Samira Lejen's hand quickly moves from right to left in a notebook as she translates into Arabic a demonstration on trimming a man's hair.
Nada Korkis sits next to her, recording the hair cut on a cell phone, a trick that will help her understand the stylist's English when she gets home.
Lejen and Korkis are making over more than their careers this spring at Modesto's Dior School of Cosmetology.
They're refugees from the Iraq war learning a trade so they can begin to support their families during a recession that makes jobs scarce even for native speakers.
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"It's a good chance to start over," said Korkis, 38, who has not seen her husband in nearly five years and is raising her three children on her own.
Sam Rasho, the school's owner, lent these students a hand up, waiving $12,000 in tuition for them and 13 other refugees. They must spend eight more months in
class before they'll be ready to seek a license from the state Board of Barbering and Cosmetology.
"People helped me, so I felt it was my duty to help them," said Rasho, who left Iraq and arrived in Chicago in 1974.
Like many refugees, Rasho's students came to the United States with little more than the clothes they could fit in suitcases, content to find safety but scared to make their way in a new country.
They're eligible for assistance from Stanislaus County through state-funded programs that provide them living stipends for up to eight months if they're single. Most of the women at Rasho's school have been in Modesto for at least that long.
Families with children can get help for up to five years, although not enough to keep them from looking for full-time jobs.
Rasho heard about their trouble finding work through a network of Assyrian Christians in Stanislaus County.
"The economy is bad. They came at the wrong time," he said.
His students are Assyrians who would face persecution in Iraq had they chosen to remain in their home country through the war. The U.N. High Commissioner for Refugees recommends that Western countries grant asylum to Iraqi ethnic and religious minorities for that reason.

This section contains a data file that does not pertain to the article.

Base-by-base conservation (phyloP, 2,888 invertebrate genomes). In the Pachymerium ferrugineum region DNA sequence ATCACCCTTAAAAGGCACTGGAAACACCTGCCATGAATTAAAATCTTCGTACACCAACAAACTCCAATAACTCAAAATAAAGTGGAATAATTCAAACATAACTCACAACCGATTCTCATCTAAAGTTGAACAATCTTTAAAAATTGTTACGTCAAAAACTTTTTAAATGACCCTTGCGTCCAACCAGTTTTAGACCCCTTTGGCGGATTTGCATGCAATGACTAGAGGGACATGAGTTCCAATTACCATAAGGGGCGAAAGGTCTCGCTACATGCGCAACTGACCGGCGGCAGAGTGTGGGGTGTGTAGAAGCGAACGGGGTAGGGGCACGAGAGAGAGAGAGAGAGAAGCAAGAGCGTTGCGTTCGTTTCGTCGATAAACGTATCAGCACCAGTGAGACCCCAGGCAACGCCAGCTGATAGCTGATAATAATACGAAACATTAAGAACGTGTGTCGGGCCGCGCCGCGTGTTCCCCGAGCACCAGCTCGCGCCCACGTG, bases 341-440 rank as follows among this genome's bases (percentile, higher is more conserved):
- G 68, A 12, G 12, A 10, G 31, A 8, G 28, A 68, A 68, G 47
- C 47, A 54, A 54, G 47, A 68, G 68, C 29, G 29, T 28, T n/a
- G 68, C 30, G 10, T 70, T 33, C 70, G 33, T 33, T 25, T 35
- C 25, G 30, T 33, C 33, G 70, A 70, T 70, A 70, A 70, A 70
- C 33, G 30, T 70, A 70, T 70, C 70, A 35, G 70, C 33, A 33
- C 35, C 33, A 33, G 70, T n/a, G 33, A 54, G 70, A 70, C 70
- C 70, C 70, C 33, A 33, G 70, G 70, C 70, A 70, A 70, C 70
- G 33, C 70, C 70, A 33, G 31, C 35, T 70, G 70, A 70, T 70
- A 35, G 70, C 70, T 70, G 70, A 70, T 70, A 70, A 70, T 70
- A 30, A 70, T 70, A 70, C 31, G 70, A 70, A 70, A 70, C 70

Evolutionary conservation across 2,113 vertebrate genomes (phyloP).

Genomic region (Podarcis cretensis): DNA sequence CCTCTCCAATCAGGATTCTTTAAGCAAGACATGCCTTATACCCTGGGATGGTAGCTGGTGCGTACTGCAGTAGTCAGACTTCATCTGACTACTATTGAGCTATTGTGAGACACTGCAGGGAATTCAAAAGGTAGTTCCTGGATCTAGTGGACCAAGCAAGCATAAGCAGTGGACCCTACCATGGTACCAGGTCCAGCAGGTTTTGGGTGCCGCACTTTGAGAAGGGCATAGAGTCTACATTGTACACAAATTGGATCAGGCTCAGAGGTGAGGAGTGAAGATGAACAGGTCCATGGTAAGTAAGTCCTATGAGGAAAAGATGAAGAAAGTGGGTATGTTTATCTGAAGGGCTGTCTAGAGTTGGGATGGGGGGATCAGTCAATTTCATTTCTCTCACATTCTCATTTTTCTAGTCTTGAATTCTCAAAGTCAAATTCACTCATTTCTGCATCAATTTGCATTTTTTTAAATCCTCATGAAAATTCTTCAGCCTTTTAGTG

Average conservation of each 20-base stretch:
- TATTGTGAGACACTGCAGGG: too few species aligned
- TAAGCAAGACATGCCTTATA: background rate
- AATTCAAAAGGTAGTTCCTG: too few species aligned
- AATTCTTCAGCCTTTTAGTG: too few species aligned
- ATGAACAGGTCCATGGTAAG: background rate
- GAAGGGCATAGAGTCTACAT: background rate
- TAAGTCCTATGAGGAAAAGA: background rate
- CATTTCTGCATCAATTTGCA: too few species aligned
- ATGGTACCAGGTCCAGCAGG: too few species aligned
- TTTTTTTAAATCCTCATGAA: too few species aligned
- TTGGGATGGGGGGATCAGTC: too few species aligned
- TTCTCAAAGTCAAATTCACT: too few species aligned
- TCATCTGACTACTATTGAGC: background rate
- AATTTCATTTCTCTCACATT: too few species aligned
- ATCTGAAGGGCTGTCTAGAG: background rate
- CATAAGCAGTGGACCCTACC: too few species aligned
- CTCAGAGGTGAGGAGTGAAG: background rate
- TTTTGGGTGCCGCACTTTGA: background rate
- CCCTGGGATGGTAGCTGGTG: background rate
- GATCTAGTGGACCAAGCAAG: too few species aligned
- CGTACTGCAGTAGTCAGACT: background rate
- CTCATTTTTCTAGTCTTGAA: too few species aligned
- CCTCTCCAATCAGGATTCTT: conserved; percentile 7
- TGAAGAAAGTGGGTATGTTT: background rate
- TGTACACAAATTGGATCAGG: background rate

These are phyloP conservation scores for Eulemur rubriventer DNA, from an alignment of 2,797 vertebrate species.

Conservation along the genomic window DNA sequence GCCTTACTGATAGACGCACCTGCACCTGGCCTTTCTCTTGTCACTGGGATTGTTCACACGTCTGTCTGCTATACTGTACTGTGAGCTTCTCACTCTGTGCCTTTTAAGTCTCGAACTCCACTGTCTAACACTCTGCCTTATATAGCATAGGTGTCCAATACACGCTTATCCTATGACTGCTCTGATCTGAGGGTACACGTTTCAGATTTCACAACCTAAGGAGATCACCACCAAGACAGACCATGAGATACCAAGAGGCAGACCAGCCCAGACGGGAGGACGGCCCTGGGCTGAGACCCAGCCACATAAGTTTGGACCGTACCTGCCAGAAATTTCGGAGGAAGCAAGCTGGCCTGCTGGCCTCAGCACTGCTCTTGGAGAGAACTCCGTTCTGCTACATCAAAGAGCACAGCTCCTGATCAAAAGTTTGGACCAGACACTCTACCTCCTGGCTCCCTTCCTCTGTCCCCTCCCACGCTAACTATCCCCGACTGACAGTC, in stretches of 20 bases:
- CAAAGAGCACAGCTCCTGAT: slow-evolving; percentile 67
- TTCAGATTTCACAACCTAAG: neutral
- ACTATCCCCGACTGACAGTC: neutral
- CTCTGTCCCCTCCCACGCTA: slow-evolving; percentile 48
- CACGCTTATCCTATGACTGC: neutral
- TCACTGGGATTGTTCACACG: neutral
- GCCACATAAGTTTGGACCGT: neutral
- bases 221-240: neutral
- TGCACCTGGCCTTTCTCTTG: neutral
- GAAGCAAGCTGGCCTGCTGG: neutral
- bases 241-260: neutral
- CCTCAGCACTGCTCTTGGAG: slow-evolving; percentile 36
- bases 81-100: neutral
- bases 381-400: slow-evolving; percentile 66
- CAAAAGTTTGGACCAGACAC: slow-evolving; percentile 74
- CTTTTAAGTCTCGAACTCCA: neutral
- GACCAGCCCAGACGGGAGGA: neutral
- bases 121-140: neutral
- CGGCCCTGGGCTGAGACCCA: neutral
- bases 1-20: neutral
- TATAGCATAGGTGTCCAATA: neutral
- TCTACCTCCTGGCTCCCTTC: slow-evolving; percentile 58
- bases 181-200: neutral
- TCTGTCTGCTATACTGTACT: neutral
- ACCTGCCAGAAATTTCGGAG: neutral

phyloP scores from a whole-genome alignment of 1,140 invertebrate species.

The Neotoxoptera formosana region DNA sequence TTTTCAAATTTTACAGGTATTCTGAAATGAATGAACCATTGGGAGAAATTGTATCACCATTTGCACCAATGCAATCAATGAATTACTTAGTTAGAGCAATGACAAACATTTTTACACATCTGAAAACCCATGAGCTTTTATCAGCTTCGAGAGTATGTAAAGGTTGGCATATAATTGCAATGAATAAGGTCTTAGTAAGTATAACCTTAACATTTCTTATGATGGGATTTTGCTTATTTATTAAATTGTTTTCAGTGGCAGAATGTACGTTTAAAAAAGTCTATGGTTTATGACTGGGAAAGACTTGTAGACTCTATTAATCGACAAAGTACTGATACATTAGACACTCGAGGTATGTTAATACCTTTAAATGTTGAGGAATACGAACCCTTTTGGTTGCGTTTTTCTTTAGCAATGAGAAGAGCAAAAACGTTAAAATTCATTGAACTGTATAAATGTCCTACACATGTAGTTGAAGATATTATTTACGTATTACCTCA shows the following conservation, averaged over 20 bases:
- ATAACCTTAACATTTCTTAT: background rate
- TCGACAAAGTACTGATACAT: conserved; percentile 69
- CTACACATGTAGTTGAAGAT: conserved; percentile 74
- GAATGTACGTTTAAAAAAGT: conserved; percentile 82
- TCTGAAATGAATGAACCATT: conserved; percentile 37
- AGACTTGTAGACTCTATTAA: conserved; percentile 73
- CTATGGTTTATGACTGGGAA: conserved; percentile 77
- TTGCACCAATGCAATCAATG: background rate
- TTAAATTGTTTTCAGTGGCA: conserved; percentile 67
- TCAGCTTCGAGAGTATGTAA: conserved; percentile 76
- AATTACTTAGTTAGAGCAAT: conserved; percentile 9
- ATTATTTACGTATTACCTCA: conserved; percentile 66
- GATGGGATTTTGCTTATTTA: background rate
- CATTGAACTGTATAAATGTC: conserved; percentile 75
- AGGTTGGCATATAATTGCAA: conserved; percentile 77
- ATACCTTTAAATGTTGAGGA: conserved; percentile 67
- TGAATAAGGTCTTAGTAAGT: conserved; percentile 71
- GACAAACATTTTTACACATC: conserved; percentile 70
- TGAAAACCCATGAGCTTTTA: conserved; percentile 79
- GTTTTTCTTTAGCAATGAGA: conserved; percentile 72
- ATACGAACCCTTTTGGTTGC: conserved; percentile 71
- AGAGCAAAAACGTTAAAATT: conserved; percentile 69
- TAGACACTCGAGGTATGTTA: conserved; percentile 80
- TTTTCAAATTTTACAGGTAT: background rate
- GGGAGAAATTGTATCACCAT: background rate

The refugees make for a supportive chorus in class -- trading notes, giving each other rides to school and figuring out ways to style hair without expensive instruments they can't afford.
One student impressed instructor Janice Bradley by carrying out a curl without the clips or rollers that are considered necessary to execute the style. It held even as Bradley bounced it, demonstrating the student's skill.
"This is someone who is striving to do his best and doing it with nothing," she said.
All of the refugees have a frightening story of the moment they knew it was time to flee Iraq. Most of them sought sanctuary in Jordan for three or four years before they managed to get to California through a U.N. refugee program.
Korkis fled Baghdad after insurgents blew up a church next to her home. She made it to Jordan with her husband, but hasn't seen him since 2004, when he returned to Baghdad for his mother and couldn't get through the border a second time.
Evelyn Yousef, 34, left Iraq in 2004 when she received a threat because she worked for the Italian Embassy in Baghdad.
Adjusting to the United States "is difficult," she said, with her husband unable to find work. That's why the Dior classes are "good for the future," she says.
Dalia Ishaq, 30, knew it was time to escape Baghdad when thugs tried to kidnap her baby and shot her husband in the leg.
"I'm happy and comfortable here because I'm finished with the war and terrorism," she said, although neither she nor her husband are working.
Bradley, the teacher, laughs when she talks about Lejen, the fervent note-taker who fills notebooks from margin to margin, translating nearly every word of class into Arabic.
"They are so dedicated," Bradley said. "They're going to get jobs because they're eager to work and they work hard."
Bee staff writer Adam Ashton can be reached at email@example.com or 578-2366.